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9460
Pliny The Younger, Letters, 10.9-10.10


nanTo Trajan: I cannot express, Sir, in words the joy I experienced when I received your letter telling me that you had granted the Alexandrine as well as the Roman citizenship upon my ointment-doctor Harpocras, although you have made it a rule to follow the practice of your predecessors and not grant it promiscuously. I beg to inform you that Harpocras belongs to the district of Memphis. Let me beg of your great kindness, Sir, to send me a letter, as you promised, for your friend Pompeius Planta, the praefect of Egypt. As, Sir, I shall come to meet you that I may enjoy the pleasure at the earliest moment of welcoming you on your long-hoped-for return, I pray that you will permit me to join you on the road as far out from Rome as possible.


nanTo Trajan. I cannot express, Sir, in words the joy I experienced when I received your letter telling me that you had granted the Alexandrine as well as the Roman citizenship upon my ointment-doctor Harpocras, although you have made it a rule to follow the practice of your predecessors and not grant it promiscuously. I beg to inform you that Harpocras belongs to the district of Memphis. Let me beg of your great kindness, Sir, to send me a letter, as you promised, for your friend Pompeius Planta, the praefect of Egypt. As, Sir, I shall come to meet you that I may enjoy the pleasure at the earliest moment of welcoming you on your long-hoped-for return, * I pray that you will permit me to join you on the road as far out from Rome as possible.


nanTrajan to Pliny: You have given me an abundance of private and all the public reasons I could desire for asking leave of absence, but, personally, I should have been quite content to accept the mere expression of your wish, for I have not the slightest doubt that you will return as early as you possibly can to resume your busy post. I give you permission to erect a statue of mine in the place you ask - although I am very loath to accept such honours - so as to avoid appearing to check the flow of your loyalty towards me.


nanTrajan to Pliny. You have given me an abundance of private and all the public reasons I could desire for asking leave of absence, but, personally, I should have been quite content to accept the mere expression of your wish, for I have not the slightest doubt that you will return as early as you possibly can to resume your busy post. I give you permission to erect a statue of mine in the place you ask - although I am very loath to accept such honours - so as to avoid appearing to check the flow of your loyalty towards me.


Intertexts (texts cited often on the same page as the searched text):

4 results
1. Josephus Flavius, Jewish Antiquities, 14.127-14.137, 18.159-18.160 (1st cent. CE - 1st cent. CE)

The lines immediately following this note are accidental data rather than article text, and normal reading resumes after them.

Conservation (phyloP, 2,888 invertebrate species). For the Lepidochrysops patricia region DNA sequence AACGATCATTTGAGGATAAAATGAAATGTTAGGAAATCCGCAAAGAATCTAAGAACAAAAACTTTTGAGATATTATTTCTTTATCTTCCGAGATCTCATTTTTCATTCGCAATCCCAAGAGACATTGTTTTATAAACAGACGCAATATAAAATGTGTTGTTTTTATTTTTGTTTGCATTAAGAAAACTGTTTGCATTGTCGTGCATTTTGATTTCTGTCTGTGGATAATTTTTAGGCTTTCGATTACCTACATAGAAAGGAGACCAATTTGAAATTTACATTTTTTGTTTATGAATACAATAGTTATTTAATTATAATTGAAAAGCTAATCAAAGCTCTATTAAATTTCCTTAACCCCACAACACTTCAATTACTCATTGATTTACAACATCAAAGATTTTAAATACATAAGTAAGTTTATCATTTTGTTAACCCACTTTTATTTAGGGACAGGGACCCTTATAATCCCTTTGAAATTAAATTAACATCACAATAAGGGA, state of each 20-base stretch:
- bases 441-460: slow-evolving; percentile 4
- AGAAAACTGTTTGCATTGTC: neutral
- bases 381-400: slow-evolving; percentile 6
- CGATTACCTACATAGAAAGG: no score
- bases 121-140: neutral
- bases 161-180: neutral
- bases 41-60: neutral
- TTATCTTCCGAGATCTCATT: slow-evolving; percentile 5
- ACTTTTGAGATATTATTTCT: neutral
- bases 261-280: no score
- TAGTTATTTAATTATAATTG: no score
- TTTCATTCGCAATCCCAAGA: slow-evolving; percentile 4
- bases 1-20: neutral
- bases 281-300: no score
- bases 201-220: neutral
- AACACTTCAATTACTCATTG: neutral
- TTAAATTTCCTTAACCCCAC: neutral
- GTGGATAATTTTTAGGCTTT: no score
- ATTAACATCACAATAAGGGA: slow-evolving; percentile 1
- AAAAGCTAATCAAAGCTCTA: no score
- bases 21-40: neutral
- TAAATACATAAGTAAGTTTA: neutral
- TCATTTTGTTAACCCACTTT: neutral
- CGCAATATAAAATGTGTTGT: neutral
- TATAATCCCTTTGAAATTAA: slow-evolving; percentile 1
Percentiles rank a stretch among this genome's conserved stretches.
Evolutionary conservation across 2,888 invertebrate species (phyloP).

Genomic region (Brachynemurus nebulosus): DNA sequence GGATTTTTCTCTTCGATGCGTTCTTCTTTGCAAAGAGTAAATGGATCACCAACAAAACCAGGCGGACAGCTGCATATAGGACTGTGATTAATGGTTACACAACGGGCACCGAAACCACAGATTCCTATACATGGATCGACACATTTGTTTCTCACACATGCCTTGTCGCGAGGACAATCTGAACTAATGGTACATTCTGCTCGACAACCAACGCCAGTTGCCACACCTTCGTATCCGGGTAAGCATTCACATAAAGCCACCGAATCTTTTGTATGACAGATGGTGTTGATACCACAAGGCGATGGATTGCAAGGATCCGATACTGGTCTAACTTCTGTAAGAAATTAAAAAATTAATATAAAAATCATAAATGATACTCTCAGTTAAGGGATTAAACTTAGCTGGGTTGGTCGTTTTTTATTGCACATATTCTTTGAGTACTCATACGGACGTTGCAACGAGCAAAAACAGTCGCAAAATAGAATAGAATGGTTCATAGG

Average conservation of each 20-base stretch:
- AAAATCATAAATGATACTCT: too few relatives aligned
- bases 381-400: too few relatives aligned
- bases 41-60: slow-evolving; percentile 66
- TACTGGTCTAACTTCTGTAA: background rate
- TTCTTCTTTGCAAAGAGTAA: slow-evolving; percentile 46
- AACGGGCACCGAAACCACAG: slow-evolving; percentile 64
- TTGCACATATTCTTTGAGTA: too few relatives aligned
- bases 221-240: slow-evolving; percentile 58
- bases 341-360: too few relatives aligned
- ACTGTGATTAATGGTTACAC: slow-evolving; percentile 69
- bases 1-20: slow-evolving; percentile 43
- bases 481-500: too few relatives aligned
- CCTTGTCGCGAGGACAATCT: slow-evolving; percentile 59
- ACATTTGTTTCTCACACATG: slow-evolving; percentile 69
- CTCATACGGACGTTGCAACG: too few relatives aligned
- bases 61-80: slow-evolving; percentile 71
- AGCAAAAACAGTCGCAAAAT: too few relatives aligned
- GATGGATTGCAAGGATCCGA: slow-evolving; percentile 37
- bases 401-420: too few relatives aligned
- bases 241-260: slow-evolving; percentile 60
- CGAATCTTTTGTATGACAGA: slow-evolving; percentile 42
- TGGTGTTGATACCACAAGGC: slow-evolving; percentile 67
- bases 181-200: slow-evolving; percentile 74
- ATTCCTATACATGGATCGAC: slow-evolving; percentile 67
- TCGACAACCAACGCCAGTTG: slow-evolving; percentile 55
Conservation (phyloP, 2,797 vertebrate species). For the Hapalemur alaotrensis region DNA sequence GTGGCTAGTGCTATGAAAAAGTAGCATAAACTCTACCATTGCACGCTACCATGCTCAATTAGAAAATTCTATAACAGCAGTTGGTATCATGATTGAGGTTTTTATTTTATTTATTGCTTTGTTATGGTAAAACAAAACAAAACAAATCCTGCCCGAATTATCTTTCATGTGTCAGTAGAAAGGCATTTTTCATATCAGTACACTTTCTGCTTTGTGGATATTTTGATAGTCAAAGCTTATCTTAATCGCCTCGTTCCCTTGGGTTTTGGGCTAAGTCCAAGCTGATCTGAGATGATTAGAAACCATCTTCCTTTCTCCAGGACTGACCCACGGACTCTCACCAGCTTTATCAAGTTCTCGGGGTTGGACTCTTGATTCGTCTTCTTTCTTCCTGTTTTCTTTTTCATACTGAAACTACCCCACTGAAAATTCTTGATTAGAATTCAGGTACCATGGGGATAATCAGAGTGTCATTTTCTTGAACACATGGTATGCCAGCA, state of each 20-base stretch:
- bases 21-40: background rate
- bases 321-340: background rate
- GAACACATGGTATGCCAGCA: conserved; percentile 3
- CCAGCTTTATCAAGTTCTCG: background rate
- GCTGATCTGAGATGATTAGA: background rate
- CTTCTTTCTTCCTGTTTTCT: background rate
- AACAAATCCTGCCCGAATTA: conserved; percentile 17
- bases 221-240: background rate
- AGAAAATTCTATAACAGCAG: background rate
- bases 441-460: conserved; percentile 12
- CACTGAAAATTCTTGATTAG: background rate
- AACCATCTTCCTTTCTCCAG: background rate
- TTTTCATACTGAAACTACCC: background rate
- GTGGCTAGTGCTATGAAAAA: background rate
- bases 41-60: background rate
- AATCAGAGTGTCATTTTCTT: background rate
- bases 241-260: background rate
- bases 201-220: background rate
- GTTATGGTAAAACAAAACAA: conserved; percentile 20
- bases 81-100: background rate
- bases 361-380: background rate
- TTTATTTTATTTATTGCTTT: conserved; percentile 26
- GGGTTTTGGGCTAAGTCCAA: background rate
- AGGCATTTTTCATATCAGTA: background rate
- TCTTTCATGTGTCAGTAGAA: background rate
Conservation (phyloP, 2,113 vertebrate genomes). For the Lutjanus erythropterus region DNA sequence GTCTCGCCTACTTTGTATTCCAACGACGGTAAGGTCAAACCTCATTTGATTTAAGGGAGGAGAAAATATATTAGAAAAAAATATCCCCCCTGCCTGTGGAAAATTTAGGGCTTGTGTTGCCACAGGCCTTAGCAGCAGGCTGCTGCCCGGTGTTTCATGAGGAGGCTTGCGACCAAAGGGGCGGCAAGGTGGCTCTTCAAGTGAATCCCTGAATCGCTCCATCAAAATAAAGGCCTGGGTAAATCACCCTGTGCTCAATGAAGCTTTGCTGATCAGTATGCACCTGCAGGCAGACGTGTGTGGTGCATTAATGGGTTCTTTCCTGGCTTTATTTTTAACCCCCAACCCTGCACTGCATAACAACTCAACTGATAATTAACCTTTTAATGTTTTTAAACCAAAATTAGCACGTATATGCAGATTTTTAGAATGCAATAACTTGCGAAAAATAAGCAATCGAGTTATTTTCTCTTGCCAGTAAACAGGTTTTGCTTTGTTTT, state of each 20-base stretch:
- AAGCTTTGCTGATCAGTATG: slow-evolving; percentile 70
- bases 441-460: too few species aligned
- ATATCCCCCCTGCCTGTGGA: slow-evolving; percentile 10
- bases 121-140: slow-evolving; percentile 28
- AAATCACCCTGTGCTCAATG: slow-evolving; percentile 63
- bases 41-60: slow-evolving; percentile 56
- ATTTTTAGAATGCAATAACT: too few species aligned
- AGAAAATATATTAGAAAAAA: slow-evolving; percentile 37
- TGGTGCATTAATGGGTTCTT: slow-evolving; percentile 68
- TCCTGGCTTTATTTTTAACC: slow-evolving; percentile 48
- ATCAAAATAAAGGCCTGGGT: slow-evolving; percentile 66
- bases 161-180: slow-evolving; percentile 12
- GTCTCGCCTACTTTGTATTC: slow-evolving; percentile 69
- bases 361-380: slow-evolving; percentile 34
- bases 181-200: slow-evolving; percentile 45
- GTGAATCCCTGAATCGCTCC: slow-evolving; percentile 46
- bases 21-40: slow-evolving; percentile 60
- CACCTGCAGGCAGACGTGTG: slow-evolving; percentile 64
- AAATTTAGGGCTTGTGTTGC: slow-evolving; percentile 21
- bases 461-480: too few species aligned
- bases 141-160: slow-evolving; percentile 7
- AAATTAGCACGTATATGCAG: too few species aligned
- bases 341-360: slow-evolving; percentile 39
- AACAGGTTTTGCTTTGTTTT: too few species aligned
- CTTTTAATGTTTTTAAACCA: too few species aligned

14.127. 1. Now after Pompey was dead, and after that victory Caesar had gained over him, Antipater, who managed the Jewish affairs, became very useful to Caesar when he made war against Egypt, and that by the order of Hyrcanus; 14.128. for when Mithridates of Pergamus was bringing his auxiliaries, and was not able to continue his march through Pelusium, but obliged to stay at Askelon, Antipater came to him, conducting three thousand of the Jews, armed men. He had also taken care the principal men of the Arabians should come to his assistance; 14.129. and on his account it was that all the Syrians assisted him also, as not willing to appear behindhand in their alacrity for Caesar, viz. Jamblicus the ruler, and Ptolemy his son, and Tholomy the son of Sohemus, who dwelt at Mount Libanus, and almost all the cities. 14.131. But it happened that the Egyptian Jews, who dwelt in the country called Onion, would not let Antipater and Mithridates, with their soldiers, pass to Caesar; but Antipater persuaded them to come over with their party, because he was of the same people with them, and that chiefly by showing them the epistles of Hyrcanus the high priest, wherein he exhorted them to cultivate friendship with Caesar, and to supply his army with money, and all sorts of provisions which they wanted; 14.132. and accordingly, when they saw Antipater and the high priest of the same sentiments, they did as they were desired. And when the Jews about Memphis heard that these Jews were come over to Caesar, they also invited Mithridates to come to them; so he came and received them also into his army. 14.133. 2. And when Mithridates had gone over all Delta, as the place is called, he came to a pitched battle with the enemy, near the place called the Jewish Camp. Now Mithridates had the right wing, and Antipater the left; 14.134. and when it came to a fight, that wing where Mithridates was gave way, and was likely to suffer extremely, unless Antipater had come running to him with his own soldiers along the shore, when he had already beaten the enemy that opposed him; so he delivered Mithridates, and put those Egyptians who had been too hard for him to flight. 14.135. He also took their camp, and continued in the pursuit of them. He also recalled Mithridates, who had been worsted, and was retired a great way off; of whose soldiers eight hundred fell, but of Antipater’s fifty. 14.136. So Mithridates sent an account of this battle to Caesar, and openly declared that Antipater was the author of this victory, and of his own preservation, insomuch that Caesar commended Antipater then, and made use of him all the rest of that war in the most hazardous undertakings; he happened also to be wounded in one of those engagements. 14.137. 3. However, when Caesar, after some time, had finished that war, and was sailed away for Syria, he honored Antipater greatly, and confirmed Hyrcanus in the high priesthood; and bestowed on Antipater the privilege of a citizen of Rome, and a freedom from taxes every where; 18.159. He then pretended that he would do as he bid him; but when night came on, he cut his cables, and went off, and sailed to Alexandria, where he desired Alexander the alabarch to lend him two hundred thousand drachmae; but he said he would not lend it to him, but would not refuse it to Cypros, as greatly astonished at her affection to her husband, and at the other instances of her virtue;